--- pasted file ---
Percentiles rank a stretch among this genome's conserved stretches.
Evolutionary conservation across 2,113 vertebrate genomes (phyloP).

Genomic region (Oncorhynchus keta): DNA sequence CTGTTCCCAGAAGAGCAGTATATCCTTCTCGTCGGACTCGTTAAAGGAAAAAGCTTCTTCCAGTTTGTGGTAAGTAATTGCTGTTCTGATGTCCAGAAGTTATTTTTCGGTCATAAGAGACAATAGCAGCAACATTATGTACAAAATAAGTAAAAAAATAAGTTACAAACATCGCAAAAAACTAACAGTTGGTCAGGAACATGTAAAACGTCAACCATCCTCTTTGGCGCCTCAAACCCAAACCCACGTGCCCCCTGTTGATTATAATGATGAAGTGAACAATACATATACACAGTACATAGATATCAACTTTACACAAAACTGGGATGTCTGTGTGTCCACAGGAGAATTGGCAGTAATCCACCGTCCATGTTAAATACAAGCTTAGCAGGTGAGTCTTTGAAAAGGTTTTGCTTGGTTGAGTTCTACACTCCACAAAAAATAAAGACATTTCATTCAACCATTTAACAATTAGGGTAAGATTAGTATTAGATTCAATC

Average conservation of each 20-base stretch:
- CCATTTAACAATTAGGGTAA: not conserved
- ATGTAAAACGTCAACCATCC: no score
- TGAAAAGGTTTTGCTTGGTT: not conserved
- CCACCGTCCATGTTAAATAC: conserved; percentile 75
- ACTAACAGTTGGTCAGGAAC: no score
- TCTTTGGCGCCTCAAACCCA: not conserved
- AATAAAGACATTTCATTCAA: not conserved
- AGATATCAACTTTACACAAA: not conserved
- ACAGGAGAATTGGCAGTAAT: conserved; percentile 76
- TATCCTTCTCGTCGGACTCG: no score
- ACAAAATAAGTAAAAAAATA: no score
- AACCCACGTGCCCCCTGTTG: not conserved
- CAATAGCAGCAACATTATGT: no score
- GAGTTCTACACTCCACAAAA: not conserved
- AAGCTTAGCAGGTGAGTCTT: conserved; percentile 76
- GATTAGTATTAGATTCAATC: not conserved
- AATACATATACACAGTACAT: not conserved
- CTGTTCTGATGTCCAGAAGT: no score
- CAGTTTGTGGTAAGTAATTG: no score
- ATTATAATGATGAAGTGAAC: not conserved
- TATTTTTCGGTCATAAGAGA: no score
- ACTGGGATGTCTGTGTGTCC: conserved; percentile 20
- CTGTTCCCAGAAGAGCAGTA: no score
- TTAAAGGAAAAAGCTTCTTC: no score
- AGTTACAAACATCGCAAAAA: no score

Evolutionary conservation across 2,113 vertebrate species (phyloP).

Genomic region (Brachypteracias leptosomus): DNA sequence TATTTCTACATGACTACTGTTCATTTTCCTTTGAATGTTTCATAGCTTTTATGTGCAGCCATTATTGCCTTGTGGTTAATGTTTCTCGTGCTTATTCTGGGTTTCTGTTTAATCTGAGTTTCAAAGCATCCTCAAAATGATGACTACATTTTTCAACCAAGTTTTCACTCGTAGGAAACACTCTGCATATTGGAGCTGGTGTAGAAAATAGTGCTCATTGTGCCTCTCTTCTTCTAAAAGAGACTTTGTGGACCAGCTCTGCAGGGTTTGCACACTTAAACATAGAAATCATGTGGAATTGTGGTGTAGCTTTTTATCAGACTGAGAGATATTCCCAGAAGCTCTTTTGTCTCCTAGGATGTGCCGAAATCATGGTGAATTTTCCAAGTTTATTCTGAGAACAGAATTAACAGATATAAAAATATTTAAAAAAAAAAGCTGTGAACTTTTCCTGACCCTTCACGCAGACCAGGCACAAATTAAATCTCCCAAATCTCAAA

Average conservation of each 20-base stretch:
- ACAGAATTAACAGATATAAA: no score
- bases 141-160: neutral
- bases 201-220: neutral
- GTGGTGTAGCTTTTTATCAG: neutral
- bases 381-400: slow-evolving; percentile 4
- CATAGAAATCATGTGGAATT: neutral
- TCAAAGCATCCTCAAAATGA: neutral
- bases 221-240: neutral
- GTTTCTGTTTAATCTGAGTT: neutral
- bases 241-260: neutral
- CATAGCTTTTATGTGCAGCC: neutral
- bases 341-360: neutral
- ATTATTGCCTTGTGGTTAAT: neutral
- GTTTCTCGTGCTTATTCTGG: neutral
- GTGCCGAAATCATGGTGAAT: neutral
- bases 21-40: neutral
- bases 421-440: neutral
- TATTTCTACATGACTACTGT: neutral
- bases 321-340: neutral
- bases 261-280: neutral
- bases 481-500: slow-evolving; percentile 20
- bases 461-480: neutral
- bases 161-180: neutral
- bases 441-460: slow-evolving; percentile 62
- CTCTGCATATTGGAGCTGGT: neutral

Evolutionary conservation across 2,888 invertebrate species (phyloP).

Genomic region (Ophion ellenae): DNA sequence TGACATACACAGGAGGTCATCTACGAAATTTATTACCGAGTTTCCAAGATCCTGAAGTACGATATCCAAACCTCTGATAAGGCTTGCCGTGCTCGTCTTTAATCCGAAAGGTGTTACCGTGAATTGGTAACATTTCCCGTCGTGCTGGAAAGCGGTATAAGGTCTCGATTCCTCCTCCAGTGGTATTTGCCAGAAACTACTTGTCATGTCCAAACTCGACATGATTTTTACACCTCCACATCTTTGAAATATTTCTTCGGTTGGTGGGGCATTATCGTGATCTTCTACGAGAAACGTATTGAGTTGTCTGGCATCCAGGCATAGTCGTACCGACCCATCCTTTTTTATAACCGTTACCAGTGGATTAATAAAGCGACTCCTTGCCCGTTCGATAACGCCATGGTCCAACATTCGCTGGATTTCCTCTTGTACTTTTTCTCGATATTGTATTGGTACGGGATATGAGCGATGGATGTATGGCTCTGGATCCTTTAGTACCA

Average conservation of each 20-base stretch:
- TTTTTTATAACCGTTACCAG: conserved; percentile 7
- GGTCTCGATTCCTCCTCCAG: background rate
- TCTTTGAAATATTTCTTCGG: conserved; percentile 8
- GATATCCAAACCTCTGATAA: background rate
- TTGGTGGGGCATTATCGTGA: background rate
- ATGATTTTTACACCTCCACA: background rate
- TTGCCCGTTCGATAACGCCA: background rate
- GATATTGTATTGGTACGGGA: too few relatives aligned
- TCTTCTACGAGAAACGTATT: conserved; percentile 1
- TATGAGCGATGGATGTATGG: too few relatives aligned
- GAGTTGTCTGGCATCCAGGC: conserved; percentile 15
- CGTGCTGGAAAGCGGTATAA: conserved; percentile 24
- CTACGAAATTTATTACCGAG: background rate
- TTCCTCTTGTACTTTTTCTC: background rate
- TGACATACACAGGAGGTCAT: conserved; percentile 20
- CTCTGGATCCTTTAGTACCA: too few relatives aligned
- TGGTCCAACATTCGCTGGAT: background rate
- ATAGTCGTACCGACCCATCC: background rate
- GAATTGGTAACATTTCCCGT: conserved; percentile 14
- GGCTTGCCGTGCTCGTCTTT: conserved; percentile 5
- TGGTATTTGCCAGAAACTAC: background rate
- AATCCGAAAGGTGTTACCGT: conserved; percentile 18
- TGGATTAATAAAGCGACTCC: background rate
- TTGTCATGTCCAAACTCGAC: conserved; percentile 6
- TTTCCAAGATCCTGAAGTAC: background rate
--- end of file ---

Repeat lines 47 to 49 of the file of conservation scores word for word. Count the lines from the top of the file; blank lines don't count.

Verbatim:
- GTGCCGAAATCATGGTGAAT: neutral
- bases 21-40: neutral
- bases 421-440: neutral